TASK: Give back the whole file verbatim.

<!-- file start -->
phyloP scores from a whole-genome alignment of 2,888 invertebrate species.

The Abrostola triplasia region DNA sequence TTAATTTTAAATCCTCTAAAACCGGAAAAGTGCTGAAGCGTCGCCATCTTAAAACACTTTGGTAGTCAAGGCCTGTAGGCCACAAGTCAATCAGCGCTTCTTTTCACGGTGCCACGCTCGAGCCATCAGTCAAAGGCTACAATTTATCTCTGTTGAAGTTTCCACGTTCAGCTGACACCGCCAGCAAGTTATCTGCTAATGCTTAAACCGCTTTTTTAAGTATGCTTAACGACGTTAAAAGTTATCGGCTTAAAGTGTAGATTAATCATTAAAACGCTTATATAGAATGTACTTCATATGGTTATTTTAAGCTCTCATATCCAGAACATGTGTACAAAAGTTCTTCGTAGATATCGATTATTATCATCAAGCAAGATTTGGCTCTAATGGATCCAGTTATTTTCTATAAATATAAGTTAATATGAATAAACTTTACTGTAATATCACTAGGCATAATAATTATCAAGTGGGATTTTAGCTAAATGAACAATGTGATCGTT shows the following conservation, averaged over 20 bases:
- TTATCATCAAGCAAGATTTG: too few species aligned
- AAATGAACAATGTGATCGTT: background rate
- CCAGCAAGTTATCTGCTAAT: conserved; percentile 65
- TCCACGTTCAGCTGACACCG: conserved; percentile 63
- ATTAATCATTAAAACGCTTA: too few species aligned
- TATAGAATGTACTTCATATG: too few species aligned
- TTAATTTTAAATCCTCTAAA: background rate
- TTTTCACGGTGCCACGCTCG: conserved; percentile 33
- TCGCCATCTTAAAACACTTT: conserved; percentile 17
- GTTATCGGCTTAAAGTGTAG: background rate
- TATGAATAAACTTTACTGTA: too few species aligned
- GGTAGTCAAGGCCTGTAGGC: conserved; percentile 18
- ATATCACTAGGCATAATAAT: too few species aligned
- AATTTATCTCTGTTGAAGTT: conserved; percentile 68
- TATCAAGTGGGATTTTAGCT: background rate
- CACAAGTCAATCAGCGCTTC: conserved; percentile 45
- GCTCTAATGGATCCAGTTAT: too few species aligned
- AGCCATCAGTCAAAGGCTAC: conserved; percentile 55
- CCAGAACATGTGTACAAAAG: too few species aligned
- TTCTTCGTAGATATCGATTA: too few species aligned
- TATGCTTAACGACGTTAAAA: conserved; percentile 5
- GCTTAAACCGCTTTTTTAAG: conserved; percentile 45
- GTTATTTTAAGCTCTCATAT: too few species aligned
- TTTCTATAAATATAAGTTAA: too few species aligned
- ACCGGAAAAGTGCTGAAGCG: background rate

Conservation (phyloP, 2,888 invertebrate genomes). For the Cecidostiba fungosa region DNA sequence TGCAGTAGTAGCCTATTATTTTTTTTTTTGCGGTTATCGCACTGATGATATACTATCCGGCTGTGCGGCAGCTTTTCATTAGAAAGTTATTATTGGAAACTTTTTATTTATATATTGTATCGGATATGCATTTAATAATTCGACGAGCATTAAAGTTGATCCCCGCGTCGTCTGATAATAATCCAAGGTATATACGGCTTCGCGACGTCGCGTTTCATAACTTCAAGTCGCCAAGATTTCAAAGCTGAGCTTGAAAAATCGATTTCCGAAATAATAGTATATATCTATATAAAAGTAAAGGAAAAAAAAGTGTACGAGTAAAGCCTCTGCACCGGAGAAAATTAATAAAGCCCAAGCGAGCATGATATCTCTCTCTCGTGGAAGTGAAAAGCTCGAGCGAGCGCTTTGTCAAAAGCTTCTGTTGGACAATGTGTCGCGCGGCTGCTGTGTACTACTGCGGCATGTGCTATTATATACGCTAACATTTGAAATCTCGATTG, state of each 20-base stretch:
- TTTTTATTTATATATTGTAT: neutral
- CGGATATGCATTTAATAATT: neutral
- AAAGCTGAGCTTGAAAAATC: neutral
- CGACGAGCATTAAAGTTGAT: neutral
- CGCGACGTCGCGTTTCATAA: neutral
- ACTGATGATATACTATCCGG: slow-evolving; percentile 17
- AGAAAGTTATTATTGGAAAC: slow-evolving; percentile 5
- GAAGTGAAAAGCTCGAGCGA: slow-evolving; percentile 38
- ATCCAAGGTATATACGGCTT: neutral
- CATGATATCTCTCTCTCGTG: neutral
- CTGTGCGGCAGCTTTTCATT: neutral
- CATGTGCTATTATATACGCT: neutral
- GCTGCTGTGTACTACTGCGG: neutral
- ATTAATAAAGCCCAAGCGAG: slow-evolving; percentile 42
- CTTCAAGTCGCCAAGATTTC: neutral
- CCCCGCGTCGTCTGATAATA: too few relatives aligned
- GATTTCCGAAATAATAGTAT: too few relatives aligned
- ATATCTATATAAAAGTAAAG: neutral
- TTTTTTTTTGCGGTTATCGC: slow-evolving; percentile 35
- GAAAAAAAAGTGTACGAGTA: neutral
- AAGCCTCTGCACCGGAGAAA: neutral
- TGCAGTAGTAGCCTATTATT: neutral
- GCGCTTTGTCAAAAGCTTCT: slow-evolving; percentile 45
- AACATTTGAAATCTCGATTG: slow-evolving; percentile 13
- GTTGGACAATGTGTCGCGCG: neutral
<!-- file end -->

phyloP scores from a whole-genome alignment of 2,888 invertebrate species.

The Abrostola triplasia region DNA sequence TTAATTTTAAATCCTCTAAAACCGGAAAAGTGCTGAAGCGTCGCCATCTTAAAACACTTTGGTAGTCAAGGCCTGTAGGCCACAAGTCAATCAGCGCTTCTTTTCACGGTGCCACGCTCGAGCCATCAGTCAAAGGCTACAATTTATCTCTGTTGAAGTTTCCACGTTCAGCTGACACCGCCAGCAAGTTATCTGCTAATGCTTAAACCGCTTTTTTAAGTATGCTTAACGACGTTAAAAGTTATCGGCTTAAAGTGTAGATTAATCATTAAAACGCTTATATAGAATGTACTTCATATGGTTATTTTAAGCTCTCATATCCAGAACATGTGTACAAAAGTTCTTCGTAGATATCGATTATTATCATCAAGCAAGATTTGGCTCTAATGGATCCAGTTATTTTCTATAAATATAAGTTAATATGAATAAACTTTACTGTAATATCACTAGGCATAATAATTATCAAGTGGGATTTTAGCTAAATGAACAATGTGATCGTT shows the following conservation, averaged over 20 bases:
- TTATCATCAAGCAAGATTTG: too few species aligned
- AAATGAACAATGTGATCGTT: background rate
- CCAGCAAGTTATCTGCTAAT: conserved; percentile 65
- TCCACGTTCAGCTGACACCG: conserved; percentile 63
- ATTAATCATTAAAACGCTTA: too few species aligned
- TATAGAATGTACTTCATATG: too few species aligned
- TTAATTTTAAATCCTCTAAA: background rate
- TTTTCACGGTGCCACGCTCG: conserved; percentile 33
- TCGCCATCTTAAAACACTTT: conserved; percentile 17
- GTTATCGGCTTAAAGTGTAG: background rate
- TATGAATAAACTTTACTGTA: too few species aligned
- GGTAGTCAAGGCCTGTAGGC: conserved; percentile 18
- ATATCACTAGGCATAATAAT: too few species aligned
- AATTTATCTCTGTTGAAGTT: conserved; percentile 68
- TATCAAGTGGGATTTTAGCT: background rate
- CACAAGTCAATCAGCGCTTC: conserved; percentile 45
- GCTCTAATGGATCCAGTTAT: too few species aligned
- AGCCATCAGTCAAAGGCTAC: conserved; percentile 55
- CCAGAACATGTGTACAAAAG: too few species aligned
- TTCTTCGTAGATATCGATTA: too few species aligned
- TATGCTTAACGACGTTAAAA: conserved; percentile 5
- GCTTAAACCGCTTTTTTAAG: conserved; percentile 45
- GTTATTTTAAGCTCTCATAT: too few species aligned
- TTTCTATAAATATAAGTTAA: too few species aligned
- ACCGGAAAAGTGCTGAAGCG: background rate

Conservation (phyloP, 2,888 invertebrate genomes). For the Cecidostiba fungosa region DNA sequence TGCAGTAGTAGCCTATTATTTTTTTTTTTGCGGTTATCGCACTGATGATATACTATCCGGCTGTGCGGCAGCTTTTCATTAGAAAGTTATTATTGGAAACTTTTTATTTATATATTGTATCGGATATGCATTTAATAATTCGACGAGCATTAAAGTTGATCCCCGCGTCGTCTGATAATAATCCAAGGTATATACGGCTTCGCGACGTCGCGTTTCATAACTTCAAGTCGCCAAGATTTCAAAGCTGAGCTTGAAAAATCGATTTCCGAAATAATAGTATATATCTATATAAAAGTAAAGGAAAAAAAAGTGTACGAGTAAAGCCTCTGCACCGGAGAAAATTAATAAAGCCCAAGCGAGCATGATATCTCTCTCTCGTGGAAGTGAAAAGCTCGAGCGAGCGCTTTGTCAAAAGCTTCTGTTGGACAATGTGTCGCGCGGCTGCTGTGTACTACTGCGGCATGTGCTATTATATACGCTAACATTTGAAATCTCGATTG, state of each 20-base stretch:
- TTTTTATTTATATATTGTAT: neutral
- CGGATATGCATTTAATAATT: neutral
- AAAGCTGAGCTTGAAAAATC: neutral
- CGACGAGCATTAAAGTTGAT: neutral
- CGCGACGTCGCGTTTCATAA: neutral
- ACTGATGATATACTATCCGG: slow-evolving; percentile 17
- AGAAAGTTATTATTGGAAAC: slow-evolving; percentile 5
- GAAGTGAAAAGCTCGAGCGA: slow-evolving; percentile 38
- ATCCAAGGTATATACGGCTT: neutral
- CATGATATCTCTCTCTCGTG: neutral
- CTGTGCGGCAGCTTTTCATT: neutral
- CATGTGCTATTATATACGCT: neutral
- GCTGCTGTGTACTACTGCGG: neutral
- ATTAATAAAGCCCAAGCGAG: slow-evolving; percentile 42
- CTTCAAGTCGCCAAGATTTC: neutral
- CCCCGCGTCGTCTGATAATA: too few relatives aligned
- GATTTCCGAAATAATAGTAT: too few relatives aligned
- ATATCTATATAAAAGTAAAG: neutral
- TTTTTTTTTGCGGTTATCGC: slow-evolving; percentile 35
- GAAAAAAAAGTGTACGAGTA: neutral
- AAGCCTCTGCACCGGAGAAA: neutral
- TGCAGTAGTAGCCTATTATT: neutral
- GCGCTTTGTCAAAAGCTTCT: slow-evolving; percentile 45
- AACATTTGAAATCTCGATTG: slow-evolving; percentile 13
- GTTGGACAATGTGTCGCGCG: neutral